See our links below for more tips to help drivers, parents, and children stay safe. Thinking and planning for the unexpected can help ensure a better tomorrow. To help you prepare for tomorrow, contact Waitte’s Insurance for help with your unique insurance needs.

 

For further information, visit the following publications:

Stanford Children's Health
Connecticut DOT School Bus Safety
CT's Laws and Comparative State Penalties for Illegally Passing a School Bus
School Bus Laws by State

Swimming Safety

Young Boy Swimming in a pool during summertime.

For people of all ages, swimming is the fourth most popular activity in the United States, and for children and teens ages seven to 17, it is number one (CDC). Unfortunately, the water we love can also be dangerous. For children ages one through four, drowning is the “leading cause of unintentional injury death,” and for children ages five through nine it is the second most common cause (CDC). Drownings of children under four are most likely to occur in a home swimming pool while drowning victims in older age brackets are more likely to occur in natural water settings such as lakes and rivers.  

In the case of young children, drowning often occurs due to a lack of supervision and/or lack of barriers around a pool. For older children and adults, lack of proficient swimming skills is a greater factor.  

What can we do to keep ourselves and our children safe?  The Red Cross suggests we only swim in designated areas preferably supervised by lifeguards, never swim alone, never leave children unattended, and have young children or inexperienced swimmers wear life jackets.  Anyone who has not taken swimming lessons should do so. Lesson opportunities can be found on Red Cross websites, at a local YMCA or other fitness facilities, or through your local parks and recreation department. There are opportunities for both kids and adults of all levels from basic water survival to stroke development for fitness to competitive swimming. 

If you have a pool, secure it with appropriate barriers.  According to the Red Cross, many children who drown in home pools were under the care of one or more parents and out of their sight for less than five minutes.  

Swimming for adults is a whole-body workout and a great way to cross-train for any athlete who wants to avoid or recover from injury. For kids and adults, swimming is a way to relax, cool off, and play.  Be sure you and your family members all have the swimming skills you need to be safe. If you have a pool at home, take the necessary steps to keep it secure both with physical barriers and homeowner’s insurance. The staff at Waitte’s Insurance Company are here to assist you with your insurance needs so you are ready to take the plunge knowing you have taken the steps you need to stay safe.  

 

For further information, visit the following publications:

Red Cross Swimming Safety Tips

CDC Unintentional Drowning

CDC Swimming Publications, Data, & Statistics

Stay Safe and Still Enjoy Your Time in the Sun

Two little kid boys, best friends enjoying sailing boat trip.

While this might not have been the summer everyone anticipated back when the weather was cold, most of us have found ways to have fun, and being outside on the water has been a go-to form of recreation, even more, this year than in the past. Swimming, fishing, waterskiing, tubing, or just riding around our great lakes and rivers have become even more treasured ways to spend time this year. As we look forward to a few more weeks of outdoor adventures, there may be some things we should keep in mind to ensure the safety of the people we care about.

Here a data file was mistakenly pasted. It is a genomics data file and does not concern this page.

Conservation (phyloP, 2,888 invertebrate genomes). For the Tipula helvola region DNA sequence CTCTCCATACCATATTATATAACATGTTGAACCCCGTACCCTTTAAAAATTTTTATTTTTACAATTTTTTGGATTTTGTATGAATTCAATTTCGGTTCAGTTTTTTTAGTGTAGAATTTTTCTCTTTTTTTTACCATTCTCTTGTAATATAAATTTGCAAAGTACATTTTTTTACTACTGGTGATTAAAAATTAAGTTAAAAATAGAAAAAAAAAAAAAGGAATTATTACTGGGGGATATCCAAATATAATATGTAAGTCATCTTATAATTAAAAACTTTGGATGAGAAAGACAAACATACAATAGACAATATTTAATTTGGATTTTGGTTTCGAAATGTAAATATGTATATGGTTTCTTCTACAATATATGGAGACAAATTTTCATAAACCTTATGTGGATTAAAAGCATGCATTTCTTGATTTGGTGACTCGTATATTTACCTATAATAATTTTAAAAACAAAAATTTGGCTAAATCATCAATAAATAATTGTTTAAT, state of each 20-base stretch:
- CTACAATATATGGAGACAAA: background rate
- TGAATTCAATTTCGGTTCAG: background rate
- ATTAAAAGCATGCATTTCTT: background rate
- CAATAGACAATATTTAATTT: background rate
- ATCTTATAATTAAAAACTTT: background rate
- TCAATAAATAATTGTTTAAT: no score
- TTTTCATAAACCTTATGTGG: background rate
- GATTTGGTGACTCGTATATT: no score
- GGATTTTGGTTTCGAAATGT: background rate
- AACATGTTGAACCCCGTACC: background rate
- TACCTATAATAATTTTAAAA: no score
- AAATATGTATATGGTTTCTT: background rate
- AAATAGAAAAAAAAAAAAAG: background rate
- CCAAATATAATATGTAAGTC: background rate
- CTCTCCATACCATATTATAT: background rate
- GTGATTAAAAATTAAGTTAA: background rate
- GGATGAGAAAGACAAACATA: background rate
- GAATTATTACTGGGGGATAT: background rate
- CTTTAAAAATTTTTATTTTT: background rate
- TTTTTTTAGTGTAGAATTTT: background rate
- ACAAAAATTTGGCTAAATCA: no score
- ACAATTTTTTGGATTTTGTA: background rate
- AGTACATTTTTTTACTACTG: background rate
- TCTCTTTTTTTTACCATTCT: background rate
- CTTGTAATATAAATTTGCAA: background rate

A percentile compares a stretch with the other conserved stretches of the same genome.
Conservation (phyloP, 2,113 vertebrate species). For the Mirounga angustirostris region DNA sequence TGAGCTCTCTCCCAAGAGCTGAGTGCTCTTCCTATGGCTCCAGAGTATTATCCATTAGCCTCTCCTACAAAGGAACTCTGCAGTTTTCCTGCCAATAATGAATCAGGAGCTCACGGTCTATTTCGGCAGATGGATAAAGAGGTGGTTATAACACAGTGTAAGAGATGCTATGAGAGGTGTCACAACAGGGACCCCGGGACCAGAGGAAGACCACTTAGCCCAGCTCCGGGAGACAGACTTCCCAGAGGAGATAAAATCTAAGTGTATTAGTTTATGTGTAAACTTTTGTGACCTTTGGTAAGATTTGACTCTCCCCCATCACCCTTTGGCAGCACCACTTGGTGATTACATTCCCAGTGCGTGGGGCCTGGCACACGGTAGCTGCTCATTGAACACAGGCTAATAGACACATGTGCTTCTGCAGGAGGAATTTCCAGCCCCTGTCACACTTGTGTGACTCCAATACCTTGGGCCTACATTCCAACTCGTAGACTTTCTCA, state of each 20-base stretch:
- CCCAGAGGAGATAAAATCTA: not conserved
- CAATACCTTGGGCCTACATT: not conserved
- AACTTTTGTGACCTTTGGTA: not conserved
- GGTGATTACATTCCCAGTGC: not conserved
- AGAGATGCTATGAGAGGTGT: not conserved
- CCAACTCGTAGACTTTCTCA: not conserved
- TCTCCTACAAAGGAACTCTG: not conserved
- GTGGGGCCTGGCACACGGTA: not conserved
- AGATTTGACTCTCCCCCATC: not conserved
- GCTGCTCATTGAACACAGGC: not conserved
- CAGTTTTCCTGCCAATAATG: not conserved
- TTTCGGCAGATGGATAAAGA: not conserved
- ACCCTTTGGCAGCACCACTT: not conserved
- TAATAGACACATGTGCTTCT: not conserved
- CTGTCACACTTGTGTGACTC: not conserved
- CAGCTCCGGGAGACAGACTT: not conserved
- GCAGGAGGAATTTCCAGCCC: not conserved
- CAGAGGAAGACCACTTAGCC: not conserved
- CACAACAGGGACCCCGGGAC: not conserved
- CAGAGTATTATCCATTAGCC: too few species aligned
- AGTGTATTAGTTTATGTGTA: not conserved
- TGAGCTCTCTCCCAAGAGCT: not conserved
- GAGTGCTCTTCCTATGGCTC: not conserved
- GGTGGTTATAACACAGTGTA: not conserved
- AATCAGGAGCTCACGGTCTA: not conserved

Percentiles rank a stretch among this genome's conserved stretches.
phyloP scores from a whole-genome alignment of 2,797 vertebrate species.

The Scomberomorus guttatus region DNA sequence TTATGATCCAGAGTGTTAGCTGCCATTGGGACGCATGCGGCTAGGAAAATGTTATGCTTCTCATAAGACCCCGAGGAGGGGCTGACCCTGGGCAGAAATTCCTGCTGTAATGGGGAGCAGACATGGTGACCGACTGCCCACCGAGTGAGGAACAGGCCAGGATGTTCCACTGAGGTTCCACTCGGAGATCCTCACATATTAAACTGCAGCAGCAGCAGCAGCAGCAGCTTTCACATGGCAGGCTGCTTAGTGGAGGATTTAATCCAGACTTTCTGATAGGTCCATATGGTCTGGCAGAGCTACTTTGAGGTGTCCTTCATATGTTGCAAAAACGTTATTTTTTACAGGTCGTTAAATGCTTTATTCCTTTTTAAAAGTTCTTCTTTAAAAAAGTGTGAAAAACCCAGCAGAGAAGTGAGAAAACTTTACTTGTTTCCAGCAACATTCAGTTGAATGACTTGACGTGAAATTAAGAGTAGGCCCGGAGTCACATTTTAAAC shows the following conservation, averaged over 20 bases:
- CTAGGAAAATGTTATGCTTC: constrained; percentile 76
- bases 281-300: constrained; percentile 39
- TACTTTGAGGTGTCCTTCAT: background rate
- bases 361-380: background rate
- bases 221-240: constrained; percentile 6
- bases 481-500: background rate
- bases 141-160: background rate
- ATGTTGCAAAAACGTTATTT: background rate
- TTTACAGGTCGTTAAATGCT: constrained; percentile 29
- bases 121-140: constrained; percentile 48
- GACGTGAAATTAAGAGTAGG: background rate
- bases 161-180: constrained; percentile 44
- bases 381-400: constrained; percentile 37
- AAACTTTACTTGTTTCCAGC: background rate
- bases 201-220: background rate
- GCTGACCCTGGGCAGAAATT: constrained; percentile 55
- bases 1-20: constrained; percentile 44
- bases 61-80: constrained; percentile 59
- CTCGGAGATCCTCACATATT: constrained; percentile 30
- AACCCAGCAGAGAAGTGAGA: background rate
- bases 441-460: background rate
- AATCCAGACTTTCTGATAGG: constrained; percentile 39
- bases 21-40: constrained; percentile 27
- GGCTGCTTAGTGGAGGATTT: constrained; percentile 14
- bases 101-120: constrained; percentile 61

In 2019, 613 people died and 2,559 people were injured in recreational boating accidents in the United States (USCG). The leading contributor to fatal boating accidents was alcohol. While it is legal to operate a boat and drink, it is illegal to operate a boat while under the influence. Operators are expected to observe the same blood alcohol limits as the driver of a car, and the same penalties apply to boat operators as they do to motorists. Unfortunately, the law is not always taken seriously out on the water. According to the US Coast Guard, boating while intoxicated is even more dangerous than driving a car drunk. “The marine environment motion, vibration, engine noise, sun, wind, and spray accelerate a drinker’s impairment,” causing fatigue and significantly compromising the boat operator’s reaction time (USCG).

Another factor contributing to fatalities is training. Seventy percent of boating accidents resulting in fatalities involved operators who did not receive safety instruction (USCG). One eight-hour course taken in one day can make a significant difference for your safety and the safety of those whose company you enjoy on the water. Most states offer some form of boater safety training, and in Connecticut, boater safety classes are currently offered in online video platforms that provide opportunities for interaction between you and your instructor (see link below).

One more way you can protect yourself and those you care about is to wear life jackets. Eighty-six percent of drowning victims in 2019 boating accidents were not wearing life jackets (USCG).
The staff at Waitte’s Insurance Company want you to enjoy these last few weeks on the water with family and friends safely by taking a boater safety course, wearing a life jacket, and riding with a sober operator. Check with us for more information about insuring your watercraft along with any other insurance needs so you are prepared for a safe journey both on land and in the water.

 

For further information, visit the following publications:

CT gov site for online boater safety classes

2019 recreational boating statistics USCG

US Coast Guard BUI article